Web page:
Marine Life

The Ocean Blog

Happy International Mangrove Action Day! This occasion is a small but vibrant tradition that has been observed annually on July 26th for nearly a decade in countries around the globe, including the U...
In recent years, I have taken to watching flying fish along the Maine coast. Not the usual flying fish that skim over tropical seas, but fish dangling from the beaks of flying puffins. Puffins are...
Ever since fourth grade I’ve wanted to explore the creatures and landscapes of the deep ocean in a submersible. It took awhile, but I finally got my chance this summer as part of the Deep Reef...
Today’s discoveries about our planet’s biological diversity build upon the research of previous generations of scientists. The Biodiversity Heritage Library (BHL) is a digital library committed to...
The threat that climate change poses to polar bears has received a lot of attention, but they are not the only Arctic species at risk. Ice-loving seals, such as harp, hooded and ringed seals, are...
Until recently we were farmers on land and hunter-gatherers at sea, but how we get our seafood is changing rapidly. With demands for seafood growing and catch from wild fisheries stagnating ,...
Over the last few days, a video of hermit crabs stampeding across the rocky shores of St. John in the U.S. Virgin Islands has taken the internet by storm. Where are the hermit crabs going, and why?...
For more than two centuries, Boston Harbor has been a dumping ground. In 1773, colonists famously dumped shiploads of tea to protest taxes. But in recent decades, the harbor has received less tea and...
I have been at the Smithsonian’s National Museum of Natural History since 1966, studying and reporting on all kinds of octopuses and squids . But I’ve always had a particular fascination with the...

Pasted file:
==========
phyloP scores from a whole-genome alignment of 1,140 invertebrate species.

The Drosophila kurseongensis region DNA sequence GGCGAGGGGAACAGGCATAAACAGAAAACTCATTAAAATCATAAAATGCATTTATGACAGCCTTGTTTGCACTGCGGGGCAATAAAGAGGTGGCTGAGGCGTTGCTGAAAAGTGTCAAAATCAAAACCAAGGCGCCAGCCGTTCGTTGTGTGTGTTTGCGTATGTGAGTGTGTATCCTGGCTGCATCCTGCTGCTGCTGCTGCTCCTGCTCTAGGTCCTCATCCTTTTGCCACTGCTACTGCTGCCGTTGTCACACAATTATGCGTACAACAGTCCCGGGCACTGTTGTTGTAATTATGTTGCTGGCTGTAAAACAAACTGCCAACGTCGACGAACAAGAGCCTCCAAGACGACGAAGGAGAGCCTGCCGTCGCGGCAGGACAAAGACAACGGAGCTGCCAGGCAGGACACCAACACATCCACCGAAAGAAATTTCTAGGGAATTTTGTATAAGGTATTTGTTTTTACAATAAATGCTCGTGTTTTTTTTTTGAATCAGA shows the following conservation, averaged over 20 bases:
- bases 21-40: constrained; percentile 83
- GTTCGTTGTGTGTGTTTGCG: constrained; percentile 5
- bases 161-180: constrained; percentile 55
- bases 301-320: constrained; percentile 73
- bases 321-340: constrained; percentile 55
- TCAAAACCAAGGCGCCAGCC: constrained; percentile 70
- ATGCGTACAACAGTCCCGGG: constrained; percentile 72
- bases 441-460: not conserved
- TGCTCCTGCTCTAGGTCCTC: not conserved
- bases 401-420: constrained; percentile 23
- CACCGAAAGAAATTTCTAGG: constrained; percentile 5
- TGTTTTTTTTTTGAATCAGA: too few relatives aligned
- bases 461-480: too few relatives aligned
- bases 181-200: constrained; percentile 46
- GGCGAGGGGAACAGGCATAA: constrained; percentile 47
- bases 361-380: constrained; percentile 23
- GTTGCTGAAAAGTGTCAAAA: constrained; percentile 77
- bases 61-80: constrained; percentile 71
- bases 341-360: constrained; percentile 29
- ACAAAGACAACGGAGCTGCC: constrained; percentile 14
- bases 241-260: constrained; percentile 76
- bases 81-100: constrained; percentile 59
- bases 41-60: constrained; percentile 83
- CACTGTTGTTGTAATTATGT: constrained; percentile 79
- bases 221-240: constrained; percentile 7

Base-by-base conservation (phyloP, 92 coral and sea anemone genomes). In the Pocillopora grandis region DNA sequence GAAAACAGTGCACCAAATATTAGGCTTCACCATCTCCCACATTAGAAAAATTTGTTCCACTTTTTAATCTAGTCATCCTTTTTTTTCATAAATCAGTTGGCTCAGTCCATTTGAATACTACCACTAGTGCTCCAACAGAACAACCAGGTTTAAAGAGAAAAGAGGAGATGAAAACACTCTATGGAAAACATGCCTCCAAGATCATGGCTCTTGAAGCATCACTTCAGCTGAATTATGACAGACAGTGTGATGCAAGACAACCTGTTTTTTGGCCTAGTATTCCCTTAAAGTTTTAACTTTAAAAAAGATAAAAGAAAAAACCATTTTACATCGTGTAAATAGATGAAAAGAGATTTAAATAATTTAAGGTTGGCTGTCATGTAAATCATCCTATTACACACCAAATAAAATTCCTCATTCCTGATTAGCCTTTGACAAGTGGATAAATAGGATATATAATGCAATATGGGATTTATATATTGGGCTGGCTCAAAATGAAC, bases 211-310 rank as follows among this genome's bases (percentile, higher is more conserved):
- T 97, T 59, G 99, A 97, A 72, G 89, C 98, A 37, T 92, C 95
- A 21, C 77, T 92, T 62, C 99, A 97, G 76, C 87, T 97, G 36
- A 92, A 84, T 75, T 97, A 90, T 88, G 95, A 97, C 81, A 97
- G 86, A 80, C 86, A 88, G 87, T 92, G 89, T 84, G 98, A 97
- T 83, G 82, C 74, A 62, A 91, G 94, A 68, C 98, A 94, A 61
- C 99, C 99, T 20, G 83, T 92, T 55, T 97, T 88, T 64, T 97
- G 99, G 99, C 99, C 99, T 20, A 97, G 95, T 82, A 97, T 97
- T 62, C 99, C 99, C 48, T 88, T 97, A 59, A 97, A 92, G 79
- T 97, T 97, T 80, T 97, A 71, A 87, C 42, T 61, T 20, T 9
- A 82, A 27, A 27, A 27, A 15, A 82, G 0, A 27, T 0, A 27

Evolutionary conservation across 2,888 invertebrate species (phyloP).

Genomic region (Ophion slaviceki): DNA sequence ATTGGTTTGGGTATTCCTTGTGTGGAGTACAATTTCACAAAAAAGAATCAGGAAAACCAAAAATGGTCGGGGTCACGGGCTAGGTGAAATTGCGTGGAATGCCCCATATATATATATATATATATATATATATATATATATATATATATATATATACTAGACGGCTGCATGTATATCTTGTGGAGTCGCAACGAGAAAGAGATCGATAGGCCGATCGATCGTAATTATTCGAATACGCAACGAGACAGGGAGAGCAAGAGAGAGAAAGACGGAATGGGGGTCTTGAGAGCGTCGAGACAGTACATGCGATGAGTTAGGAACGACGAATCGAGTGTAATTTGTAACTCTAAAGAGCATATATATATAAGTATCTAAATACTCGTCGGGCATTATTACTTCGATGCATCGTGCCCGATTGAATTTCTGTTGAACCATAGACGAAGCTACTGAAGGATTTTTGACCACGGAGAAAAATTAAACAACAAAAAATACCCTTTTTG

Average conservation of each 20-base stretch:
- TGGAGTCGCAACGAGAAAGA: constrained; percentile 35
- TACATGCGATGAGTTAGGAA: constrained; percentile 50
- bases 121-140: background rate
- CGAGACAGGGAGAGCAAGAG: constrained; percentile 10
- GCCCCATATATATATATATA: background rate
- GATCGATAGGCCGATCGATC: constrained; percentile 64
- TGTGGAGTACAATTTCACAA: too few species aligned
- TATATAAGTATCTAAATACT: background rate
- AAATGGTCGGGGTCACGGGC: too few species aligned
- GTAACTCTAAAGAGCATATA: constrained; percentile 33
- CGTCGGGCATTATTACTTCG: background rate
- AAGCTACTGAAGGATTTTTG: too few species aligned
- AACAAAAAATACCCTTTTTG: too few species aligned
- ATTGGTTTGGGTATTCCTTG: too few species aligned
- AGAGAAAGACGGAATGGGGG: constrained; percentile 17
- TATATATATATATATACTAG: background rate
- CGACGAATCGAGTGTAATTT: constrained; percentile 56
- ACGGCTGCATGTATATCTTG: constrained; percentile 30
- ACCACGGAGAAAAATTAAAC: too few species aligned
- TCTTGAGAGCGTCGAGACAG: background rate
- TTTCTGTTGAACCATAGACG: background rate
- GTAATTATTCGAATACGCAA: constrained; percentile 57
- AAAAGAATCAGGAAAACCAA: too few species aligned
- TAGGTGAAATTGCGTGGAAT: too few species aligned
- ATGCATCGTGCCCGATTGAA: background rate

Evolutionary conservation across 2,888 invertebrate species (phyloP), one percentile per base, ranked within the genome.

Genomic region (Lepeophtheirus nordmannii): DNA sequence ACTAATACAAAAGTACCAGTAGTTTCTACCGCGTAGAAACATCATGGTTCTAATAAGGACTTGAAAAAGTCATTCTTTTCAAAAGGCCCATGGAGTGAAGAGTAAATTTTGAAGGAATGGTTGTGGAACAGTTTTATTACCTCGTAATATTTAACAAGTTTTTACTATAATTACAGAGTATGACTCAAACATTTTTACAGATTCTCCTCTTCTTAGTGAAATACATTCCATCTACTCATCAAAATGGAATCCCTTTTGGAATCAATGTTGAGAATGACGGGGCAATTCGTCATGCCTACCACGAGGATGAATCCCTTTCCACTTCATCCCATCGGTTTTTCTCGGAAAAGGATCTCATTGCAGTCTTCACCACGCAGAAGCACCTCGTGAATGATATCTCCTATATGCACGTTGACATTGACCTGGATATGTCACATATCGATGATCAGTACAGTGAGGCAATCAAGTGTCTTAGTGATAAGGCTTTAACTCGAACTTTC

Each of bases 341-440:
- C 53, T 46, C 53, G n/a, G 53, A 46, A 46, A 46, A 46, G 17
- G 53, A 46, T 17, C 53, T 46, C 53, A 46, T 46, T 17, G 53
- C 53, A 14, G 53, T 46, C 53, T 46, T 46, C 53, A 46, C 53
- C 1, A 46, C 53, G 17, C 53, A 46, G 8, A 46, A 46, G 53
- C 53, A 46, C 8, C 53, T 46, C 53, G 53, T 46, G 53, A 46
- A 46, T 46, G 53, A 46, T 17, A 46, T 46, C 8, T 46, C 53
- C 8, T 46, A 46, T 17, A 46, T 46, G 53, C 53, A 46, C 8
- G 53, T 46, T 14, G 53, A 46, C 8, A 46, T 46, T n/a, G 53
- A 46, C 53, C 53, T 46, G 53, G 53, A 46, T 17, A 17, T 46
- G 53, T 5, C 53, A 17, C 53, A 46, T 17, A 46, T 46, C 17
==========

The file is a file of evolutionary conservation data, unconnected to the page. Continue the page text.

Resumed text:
Reef sharks rarely get any love. These sharks, comprising several species, loiter around coral reefs, snacking on small fish, squids and crustaceans. And while their size is nothing to smirk at—5-10...
Invasive species are often in the news these days, with human-transported organisms popping up in unexpected places. But in this era of climate change, there is a whole new kind of invasive species,...
Since the dawn of seafaring, humankind has had to deal with the pesky creatures that settle on ships—seaweeds, barnacles, and others that take advantage of the empty real estate provided by a clean...
We began this journey three months ago, a team of scientists and filmmakers traveling the East African coastline by boat to document and research the status of coral reefs from South Africa to Kenya...
Reef biologists over a certain age are haunted by memories of what glorious places Caribbean reefs once were. In our youth we studied them for all sorts of reasons but scarcely thought about reef...
My father once told me that the world is divided into two kinds of people: those who believe that the world is divided into two kinds of people and those who don’t. Wherever you come down on this...
Love is in the air at the National Museum of Natural History! Our scientists are helping species look for love in this series of “dating profiles” to celebrate Valentine’s Day. For more dating...
Sometimes, a tragic event can become a powerful teaching opportunity. The Deepwater Horizon oil spill in the Gulf of Mexico has the potential to capture students’ attention and stimulate discussion...
With 1,400 named species of ribbon worms inhabiting every ecosystem on earth, seeking one out should be an easy proposition. But I quickly learned that it can be quite daunting when you’re looking...
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